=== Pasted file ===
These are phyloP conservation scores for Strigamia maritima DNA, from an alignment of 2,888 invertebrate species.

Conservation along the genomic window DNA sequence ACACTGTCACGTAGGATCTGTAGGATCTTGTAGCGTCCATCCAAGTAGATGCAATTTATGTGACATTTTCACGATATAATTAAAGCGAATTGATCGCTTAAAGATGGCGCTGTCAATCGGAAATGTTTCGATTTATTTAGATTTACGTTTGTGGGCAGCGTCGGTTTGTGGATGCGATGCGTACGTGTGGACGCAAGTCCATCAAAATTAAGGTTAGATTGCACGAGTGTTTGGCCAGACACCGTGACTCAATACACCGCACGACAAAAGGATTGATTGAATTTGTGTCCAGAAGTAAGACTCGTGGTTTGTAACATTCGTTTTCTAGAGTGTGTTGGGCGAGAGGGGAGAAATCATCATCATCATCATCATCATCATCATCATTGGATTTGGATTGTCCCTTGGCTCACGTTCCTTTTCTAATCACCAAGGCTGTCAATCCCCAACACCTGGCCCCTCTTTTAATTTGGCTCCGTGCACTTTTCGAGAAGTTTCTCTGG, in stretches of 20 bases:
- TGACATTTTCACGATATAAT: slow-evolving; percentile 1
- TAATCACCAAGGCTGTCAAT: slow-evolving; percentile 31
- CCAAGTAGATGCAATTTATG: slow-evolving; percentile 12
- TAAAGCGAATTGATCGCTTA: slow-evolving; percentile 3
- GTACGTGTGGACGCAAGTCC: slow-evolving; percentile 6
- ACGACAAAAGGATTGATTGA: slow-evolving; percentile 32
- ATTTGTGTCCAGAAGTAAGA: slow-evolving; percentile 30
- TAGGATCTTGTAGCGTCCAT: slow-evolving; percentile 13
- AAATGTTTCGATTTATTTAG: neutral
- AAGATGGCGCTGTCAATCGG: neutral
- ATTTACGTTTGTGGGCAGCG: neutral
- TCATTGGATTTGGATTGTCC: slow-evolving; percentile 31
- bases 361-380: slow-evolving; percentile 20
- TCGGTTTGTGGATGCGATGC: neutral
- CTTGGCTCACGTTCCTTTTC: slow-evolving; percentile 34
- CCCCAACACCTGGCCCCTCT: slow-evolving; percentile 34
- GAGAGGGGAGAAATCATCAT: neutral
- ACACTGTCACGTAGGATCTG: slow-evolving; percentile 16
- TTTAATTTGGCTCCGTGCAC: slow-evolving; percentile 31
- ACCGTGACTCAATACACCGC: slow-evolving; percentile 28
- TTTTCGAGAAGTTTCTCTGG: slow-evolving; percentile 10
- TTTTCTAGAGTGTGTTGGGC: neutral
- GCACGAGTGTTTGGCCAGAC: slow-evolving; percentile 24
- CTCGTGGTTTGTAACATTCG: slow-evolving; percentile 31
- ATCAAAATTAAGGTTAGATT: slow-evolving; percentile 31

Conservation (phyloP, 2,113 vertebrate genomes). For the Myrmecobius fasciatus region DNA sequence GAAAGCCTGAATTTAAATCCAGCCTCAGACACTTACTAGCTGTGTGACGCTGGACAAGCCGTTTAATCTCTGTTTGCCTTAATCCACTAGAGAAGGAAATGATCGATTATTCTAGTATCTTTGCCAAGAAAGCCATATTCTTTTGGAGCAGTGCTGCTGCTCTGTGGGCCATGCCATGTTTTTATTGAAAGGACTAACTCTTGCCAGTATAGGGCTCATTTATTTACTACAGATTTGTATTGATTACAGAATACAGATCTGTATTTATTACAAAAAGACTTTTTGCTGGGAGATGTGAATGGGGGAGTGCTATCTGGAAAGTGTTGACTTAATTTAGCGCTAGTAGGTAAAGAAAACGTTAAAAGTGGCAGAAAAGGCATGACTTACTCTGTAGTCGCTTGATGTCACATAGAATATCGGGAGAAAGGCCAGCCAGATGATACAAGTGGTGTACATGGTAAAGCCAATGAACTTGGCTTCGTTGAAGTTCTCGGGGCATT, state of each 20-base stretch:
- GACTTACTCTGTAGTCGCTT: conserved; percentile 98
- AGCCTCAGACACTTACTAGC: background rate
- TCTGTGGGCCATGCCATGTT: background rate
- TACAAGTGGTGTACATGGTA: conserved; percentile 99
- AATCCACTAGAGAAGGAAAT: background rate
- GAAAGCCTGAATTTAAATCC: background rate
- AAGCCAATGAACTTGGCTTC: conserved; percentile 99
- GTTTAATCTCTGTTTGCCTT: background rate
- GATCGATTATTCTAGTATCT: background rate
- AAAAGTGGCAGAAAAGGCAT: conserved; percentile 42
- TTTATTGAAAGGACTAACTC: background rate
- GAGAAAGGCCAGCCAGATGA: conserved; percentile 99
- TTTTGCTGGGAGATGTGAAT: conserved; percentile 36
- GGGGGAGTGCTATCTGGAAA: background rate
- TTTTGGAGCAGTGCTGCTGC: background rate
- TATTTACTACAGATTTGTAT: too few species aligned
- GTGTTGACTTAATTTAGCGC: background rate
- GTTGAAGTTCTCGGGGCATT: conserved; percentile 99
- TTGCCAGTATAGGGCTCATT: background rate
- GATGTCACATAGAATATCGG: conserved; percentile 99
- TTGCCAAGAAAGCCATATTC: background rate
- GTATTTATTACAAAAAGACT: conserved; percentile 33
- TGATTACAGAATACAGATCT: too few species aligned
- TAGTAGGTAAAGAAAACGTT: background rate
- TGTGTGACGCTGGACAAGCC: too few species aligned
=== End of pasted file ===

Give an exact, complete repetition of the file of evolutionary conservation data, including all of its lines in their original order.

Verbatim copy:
These are phyloP conservation scores for Strigamia maritima DNA, from an alignment of 2,888 invertebrate species.

Conservation along the genomic window DNA sequence ACACTGTCACGTAGGATCTGTAGGATCTTGTAGCGTCCATCCAAGTAGATGCAATTTATGTGACATTTTCACGATATAATTAAAGCGAATTGATCGCTTAAAGATGGCGCTGTCAATCGGAAATGTTTCGATTTATTTAGATTTACGTTTGTGGGCAGCGTCGGTTTGTGGATGCGATGCGTACGTGTGGACGCAAGTCCATCAAAATTAAGGTTAGATTGCACGAGTGTTTGGCCAGACACCGTGACTCAATACACCGCACGACAAAAGGATTGATTGAATTTGTGTCCAGAAGTAAGACTCGTGGTTTGTAACATTCGTTTTCTAGAGTGTGTTGGGCGAGAGGGGAGAAATCATCATCATCATCATCATCATCATCATCATTGGATTTGGATTGTCCCTTGGCTCACGTTCCTTTTCTAATCACCAAGGCTGTCAATCCCCAACACCTGGCCCCTCTTTTAATTTGGCTCCGTGCACTTTTCGAGAAGTTTCTCTGG, in stretches of 20 bases:
- TGACATTTTCACGATATAAT: slow-evolving; percentile 1
- TAATCACCAAGGCTGTCAAT: slow-evolving; percentile 31
- CCAAGTAGATGCAATTTATG: slow-evolving; percentile 12
- TAAAGCGAATTGATCGCTTA: slow-evolving; percentile 3
- GTACGTGTGGACGCAAGTCC: slow-evolving; percentile 6
- ACGACAAAAGGATTGATTGA: slow-evolving; percentile 32
- ATTTGTGTCCAGAAGTAAGA: slow-evolving; percentile 30
- TAGGATCTTGTAGCGTCCAT: slow-evolving; percentile 13
- AAATGTTTCGATTTATTTAG: neutral
- AAGATGGCGCTGTCAATCGG: neutral
- ATTTACGTTTGTGGGCAGCG: neutral
- TCATTGGATTTGGATTGTCC: slow-evolving; percentile 31
- bases 361-380: slow-evolving; percentile 20
- TCGGTTTGTGGATGCGATGC: neutral
- CTTGGCTCACGTTCCTTTTC: slow-evolving; percentile 34
- CCCCAACACCTGGCCCCTCT: slow-evolving; percentile 34
- GAGAGGGGAGAAATCATCAT: neutral
- ACACTGTCACGTAGGATCTG: slow-evolving; percentile 16
- TTTAATTTGGCTCCGTGCAC: slow-evolving; percentile 31
- ACCGTGACTCAATACACCGC: slow-evolving; percentile 28
- TTTTCGAGAAGTTTCTCTGG: slow-evolving; percentile 10
- TTTTCTAGAGTGTGTTGGGC: neutral
- GCACGAGTGTTTGGCCAGAC: slow-evolving; percentile 24
- CTCGTGGTTTGTAACATTCG: slow-evolving; percentile 31
- ATCAAAATTAAGGTTAGATT: slow-evolving; percentile 31

Conservation (phyloP, 2,113 vertebrate genomes). For the Myrmecobius fasciatus region DNA sequence GAAAGCCTGAATTTAAATCCAGCCTCAGACACTTACTAGCTGTGTGACGCTGGACAAGCCGTTTAATCTCTGTTTGCCTTAATCCACTAGAGAAGGAAATGATCGATTATTCTAGTATCTTTGCCAAGAAAGCCATATTCTTTTGGAGCAGTGCTGCTGCTCTGTGGGCCATGCCATGTTTTTATTGAAAGGACTAACTCTTGCCAGTATAGGGCTCATTTATTTACTACAGATTTGTATTGATTACAGAATACAGATCTGTATTTATTACAAAAAGACTTTTTGCTGGGAGATGTGAATGGGGGAGTGCTATCTGGAAAGTGTTGACTTAATTTAGCGCTAGTAGGTAAAGAAAACGTTAAAAGTGGCAGAAAAGGCATGACTTACTCTGTAGTCGCTTGATGTCACATAGAATATCGGGAGAAAGGCCAGCCAGATGATACAAGTGGTGTACATGGTAAAGCCAATGAACTTGGCTTCGTTGAAGTTCTCGGGGCATT, state of each 20-base stretch:
- GACTTACTCTGTAGTCGCTT: conserved; percentile 98
- AGCCTCAGACACTTACTAGC: background rate
- TCTGTGGGCCATGCCATGTT: background rate
- TACAAGTGGTGTACATGGTA: conserved; percentile 99
- AATCCACTAGAGAAGGAAAT: background rate
- GAAAGCCTGAATTTAAATCC: background rate
- AAGCCAATGAACTTGGCTTC: conserved; percentile 99
- GTTTAATCTCTGTTTGCCTT: background rate
- GATCGATTATTCTAGTATCT: background rate
- AAAAGTGGCAGAAAAGGCAT: conserved; percentile 42
- TTTATTGAAAGGACTAACTC: background rate
- GAGAAAGGCCAGCCAGATGA: conserved; percentile 99
- TTTTGCTGGGAGATGTGAAT: conserved; percentile 36
- GGGGGAGTGCTATCTGGAAA: background rate
- TTTTGGAGCAGTGCTGCTGC: background rate
- TATTTACTACAGATTTGTAT: too few species aligned
- GTGTTGACTTAATTTAGCGC: background rate
- GTTGAAGTTCTCGGGGCATT: conserved; percentile 99
- TTGCCAGTATAGGGCTCATT: background rate
- GATGTCACATAGAATATCGG: conserved; percentile 99
- TTGCCAAGAAAGCCATATTC: background rate
- GTATTTATTACAAAAAGACT: conserved; percentile 33
- TGATTACAGAATACAGATCT: too few species aligned
- TAGTAGGTAAAGAAAACGTT: background rate
- TGTGTGACGCTGGACAAGCC: too few species aligned